The oral vaccine riding inside the good bacteria makes it way through the stomach and into the small intestine, an important immunological organ, where it easily and efficiently binds to cells that trigger an immune response – in this case, protection against anthrax in mice.
The finding, published the week of Feb. 16 in the online edition of Proceedings of the National Academy of Sciences, shows that an oral vaccine can be as effective as one given by needle, a potentially huge advance in drug delivery. Most vaccines are proteins, and as such normally won't maintain their effectiveness after being digested in the stomach.
The good bacteria – Lactobacillus acidophilus, a lactic acid bacteria – are naturally found in dairy products like milk and cheese, and are added by manufacturers to foods like yogurt. They are used in food fermentationas, are safe for consumption and some are considered as probiotics that contribute to our general health and well being.
In the paper, Dr. Todd Klaenhammer, Distinguished University Professor and William Neal Reynolds Professor in the Department of Food, Bioprocessing and Nutrition Sciences, Dr. Tri Duong from the functional genomics program at NC State, and colleagues from the U.S. Army Medical Research Institute of Infectious Disease show that the acid-tolerant lactic acid bacteria can act like an EZ Pass, delivering the anthrax vaccine through the stomach and releasing it into the small intestine.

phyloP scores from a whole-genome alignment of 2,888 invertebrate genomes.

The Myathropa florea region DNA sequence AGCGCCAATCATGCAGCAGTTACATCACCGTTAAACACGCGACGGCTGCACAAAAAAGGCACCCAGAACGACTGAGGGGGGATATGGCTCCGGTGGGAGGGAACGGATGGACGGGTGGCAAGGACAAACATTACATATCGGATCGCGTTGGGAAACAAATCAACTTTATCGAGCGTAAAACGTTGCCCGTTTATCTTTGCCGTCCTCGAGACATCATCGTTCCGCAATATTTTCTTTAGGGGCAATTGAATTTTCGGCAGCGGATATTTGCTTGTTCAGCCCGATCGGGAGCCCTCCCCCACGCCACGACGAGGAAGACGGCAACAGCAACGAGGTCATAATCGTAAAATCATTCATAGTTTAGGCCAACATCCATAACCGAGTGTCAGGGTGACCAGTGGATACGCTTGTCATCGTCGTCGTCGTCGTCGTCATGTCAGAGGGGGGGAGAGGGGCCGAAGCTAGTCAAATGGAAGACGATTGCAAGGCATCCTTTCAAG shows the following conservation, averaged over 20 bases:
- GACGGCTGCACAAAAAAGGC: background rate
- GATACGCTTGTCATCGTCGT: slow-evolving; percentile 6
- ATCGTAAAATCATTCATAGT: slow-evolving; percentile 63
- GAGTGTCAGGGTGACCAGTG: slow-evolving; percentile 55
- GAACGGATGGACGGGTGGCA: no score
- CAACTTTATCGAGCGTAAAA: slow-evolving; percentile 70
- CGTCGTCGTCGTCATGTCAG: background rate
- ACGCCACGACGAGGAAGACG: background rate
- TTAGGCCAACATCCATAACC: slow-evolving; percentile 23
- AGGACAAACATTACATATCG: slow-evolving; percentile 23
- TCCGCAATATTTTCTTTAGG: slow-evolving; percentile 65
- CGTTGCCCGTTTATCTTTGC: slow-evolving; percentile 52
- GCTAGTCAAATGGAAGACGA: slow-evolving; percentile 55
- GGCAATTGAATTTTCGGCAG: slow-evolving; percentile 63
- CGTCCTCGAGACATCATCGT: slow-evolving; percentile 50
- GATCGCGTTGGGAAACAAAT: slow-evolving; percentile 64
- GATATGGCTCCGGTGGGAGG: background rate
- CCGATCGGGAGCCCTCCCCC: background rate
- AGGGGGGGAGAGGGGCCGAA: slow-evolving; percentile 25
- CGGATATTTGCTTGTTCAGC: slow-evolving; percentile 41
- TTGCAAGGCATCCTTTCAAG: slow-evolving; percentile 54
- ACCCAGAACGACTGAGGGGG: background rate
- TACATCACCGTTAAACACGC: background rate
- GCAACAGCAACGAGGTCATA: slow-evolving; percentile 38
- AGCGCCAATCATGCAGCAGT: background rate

There, the vaccine targets the first line of immune cells, dendritic cells, that can trigger the mucosal immune system to respond and elicit protection against anthrax. In the study, the oral vaccine worked about as well as a vaccine delivered by needle, the standard way of inoculating living things from viruses and pathogens.
"Normally, you can't eat vaccines because the digestive process in the stomach destroys them, so vaccines are administered by needle," Klaenhammer says. "But using 'food grade' lactic acid bacteria as a vehicle provides a safe way of getting the vaccine into the small intestine without losing any of the drug's efficacy in binding to the dendritic cells, which can then trigger an immune response."
Klaenhammer and his colleagues are now attempting to use lactic acid bacteria to carry varying types of oral vaccines to provide immunity to important viruses and pathogens. They are also working to improve the efficiency of binding of Lactobacillus acidophilus and the vaccine to dendritic cells.
"Can we make these generally recognized as safe lactic acid bacteria into a premier delivery system for vaccines and biotherapeutics? That's the question we're now trying to answer," Klaenhammer says.
The study was funded by a grant from the National Institutes of Health and the North Carolina Dairy Foundation.